Hi you guys! I’ve decided to start writing my blog again. There are so many things I feel like I want to talk to you about and instagram captions don’t do enough justice. So HI! Welcome to my first post 🙂
I recently came back from a 7 day trip in the Andamans and yes, from the title you’re probably thinking that I’m going to talk to you about how meditative my dive experience was, how I fell in love with this underwater universe that I didn’t know existed and how I felt like I was flying. Well, NONE of that is true for me.
Our trip was planned over an impromptu dinner in November. My friend Pankil started showing us videos of humpback whales and stingrays and just listening to his experiences I felt like this was something I HAD to try. Tickets were booked, dives were planned and I was excited, nervous and a tiny bit scared.
A week before we left, we did a pool training in Mumbai. The pool training meant learning how to use dive equipment, mastering some basic skills we would need underwater and a little exam to test our knowledge (reading about decompression sickness freaked me out tbh). This is when I got a glimpse of how difficult diving was going to be for me. Breathing through the regulator was tough and made me queasy. I felt slightly claustrophobic and was panicking initially about not being able to breathe through my nose. Everyone I spoke to told me this was normal and once I reach open waters, things would change.
We arrived in Havelock with much excitement. I was super thrilled that the island had major network issues and I wouldn’t be able to use my phone. I have been trying VERY hard to stay away from the phone , especially when I’m around people. And the sun, sand and water was the perfect excuse to put the phone away.
After settling in on the first day, I was ready for this new challenge. We started with snorkelling with Jergen, our scuba instructor, who wanted to check our swimming skills. I was actually surprised by how much I liked snorkelling. Breathing through my mouth was not as challenging and I was very optimistic about diving. We put on our dive gear and walked into the water to revise our skills. And that’s where everything turned. Pablo was like a fish and a true natural in the water. He seemed like he was born to do this. Karishma was struggling a bit in the beginning but she managed to overcome it. My story, however, was a bit different.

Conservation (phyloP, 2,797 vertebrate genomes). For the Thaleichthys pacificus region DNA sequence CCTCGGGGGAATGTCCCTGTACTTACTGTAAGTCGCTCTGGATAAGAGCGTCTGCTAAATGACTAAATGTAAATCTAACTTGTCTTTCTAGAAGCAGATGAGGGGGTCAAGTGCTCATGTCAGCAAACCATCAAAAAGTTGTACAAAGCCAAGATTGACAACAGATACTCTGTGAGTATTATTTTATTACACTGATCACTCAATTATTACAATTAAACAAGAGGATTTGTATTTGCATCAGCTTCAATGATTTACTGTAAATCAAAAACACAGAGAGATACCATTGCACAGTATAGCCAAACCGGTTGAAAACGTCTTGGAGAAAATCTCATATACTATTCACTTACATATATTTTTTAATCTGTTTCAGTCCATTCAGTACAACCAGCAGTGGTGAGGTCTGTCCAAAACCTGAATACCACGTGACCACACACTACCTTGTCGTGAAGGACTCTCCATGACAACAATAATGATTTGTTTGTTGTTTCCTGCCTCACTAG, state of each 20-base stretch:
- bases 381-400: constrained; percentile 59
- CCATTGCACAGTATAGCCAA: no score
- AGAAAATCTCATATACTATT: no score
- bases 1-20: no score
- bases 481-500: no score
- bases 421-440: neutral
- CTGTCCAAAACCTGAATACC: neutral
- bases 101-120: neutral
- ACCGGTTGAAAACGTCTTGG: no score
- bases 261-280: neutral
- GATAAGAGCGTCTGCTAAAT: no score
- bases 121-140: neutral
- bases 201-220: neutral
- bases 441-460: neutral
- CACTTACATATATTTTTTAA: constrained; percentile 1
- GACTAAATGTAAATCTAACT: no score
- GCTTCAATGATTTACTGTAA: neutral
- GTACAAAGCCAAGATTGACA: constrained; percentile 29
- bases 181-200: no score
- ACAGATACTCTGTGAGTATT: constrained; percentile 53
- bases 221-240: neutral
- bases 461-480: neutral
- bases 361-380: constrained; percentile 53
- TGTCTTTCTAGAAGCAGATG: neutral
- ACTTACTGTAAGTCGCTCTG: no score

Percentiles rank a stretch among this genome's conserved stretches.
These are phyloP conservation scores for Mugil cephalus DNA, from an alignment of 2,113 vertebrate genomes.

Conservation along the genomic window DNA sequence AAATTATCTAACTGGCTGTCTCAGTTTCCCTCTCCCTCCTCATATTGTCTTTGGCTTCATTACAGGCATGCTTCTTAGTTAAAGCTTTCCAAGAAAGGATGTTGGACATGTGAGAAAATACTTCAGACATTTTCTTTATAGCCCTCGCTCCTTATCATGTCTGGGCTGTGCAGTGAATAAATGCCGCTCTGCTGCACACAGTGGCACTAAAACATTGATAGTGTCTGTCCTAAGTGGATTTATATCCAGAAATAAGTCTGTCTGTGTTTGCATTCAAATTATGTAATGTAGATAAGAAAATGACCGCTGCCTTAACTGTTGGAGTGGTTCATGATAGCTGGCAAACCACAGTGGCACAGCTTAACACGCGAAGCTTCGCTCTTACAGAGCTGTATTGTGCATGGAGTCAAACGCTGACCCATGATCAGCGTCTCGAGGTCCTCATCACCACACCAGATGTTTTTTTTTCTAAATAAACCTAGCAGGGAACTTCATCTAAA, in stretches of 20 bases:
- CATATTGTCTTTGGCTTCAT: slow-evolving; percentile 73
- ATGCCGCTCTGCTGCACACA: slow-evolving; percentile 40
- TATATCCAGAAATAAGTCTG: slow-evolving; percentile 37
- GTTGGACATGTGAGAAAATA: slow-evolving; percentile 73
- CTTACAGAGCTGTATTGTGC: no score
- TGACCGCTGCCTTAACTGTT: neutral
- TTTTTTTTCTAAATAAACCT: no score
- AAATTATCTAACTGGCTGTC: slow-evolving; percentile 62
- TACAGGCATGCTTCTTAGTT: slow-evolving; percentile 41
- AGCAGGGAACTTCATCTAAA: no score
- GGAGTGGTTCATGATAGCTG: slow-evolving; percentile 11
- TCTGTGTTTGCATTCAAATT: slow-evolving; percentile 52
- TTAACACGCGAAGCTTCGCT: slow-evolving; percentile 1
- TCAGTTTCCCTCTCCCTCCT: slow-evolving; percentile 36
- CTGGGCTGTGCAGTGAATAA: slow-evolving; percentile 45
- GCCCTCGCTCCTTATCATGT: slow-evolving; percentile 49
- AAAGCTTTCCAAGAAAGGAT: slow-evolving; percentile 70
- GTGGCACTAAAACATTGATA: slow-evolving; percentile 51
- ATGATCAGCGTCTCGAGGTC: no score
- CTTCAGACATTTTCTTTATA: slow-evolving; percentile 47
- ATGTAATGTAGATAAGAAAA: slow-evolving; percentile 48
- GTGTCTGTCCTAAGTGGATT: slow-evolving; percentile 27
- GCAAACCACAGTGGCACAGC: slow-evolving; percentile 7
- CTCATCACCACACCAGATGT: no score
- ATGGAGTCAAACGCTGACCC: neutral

The minute Jergen took us in the water, I was struggling to stay afloat in my BCD (dive jacket that basically makes sure you don’t die). I was so frustrated that I couldn’t balance and I looked at Jergen and said ‘I don’t understand why I’m doing this. Why do I have to do it, it’s so hard’ Jergen gave me a look. For the rest of the morning, another scuba instructor tried to help me go underwater. I would panic every time we descended. The first few times it was because I thought I couldn’t breathe right, I thought the water was going to enter my nose, and to be honest, it’s just such a strange alien feeling. Day one was a total fail. As my instructor took me out of the water Jergen told me – “look, if you don’t want to do this, there’s nothing anybody can do to make you do it. It’s up to you to decide, only then we can help you”.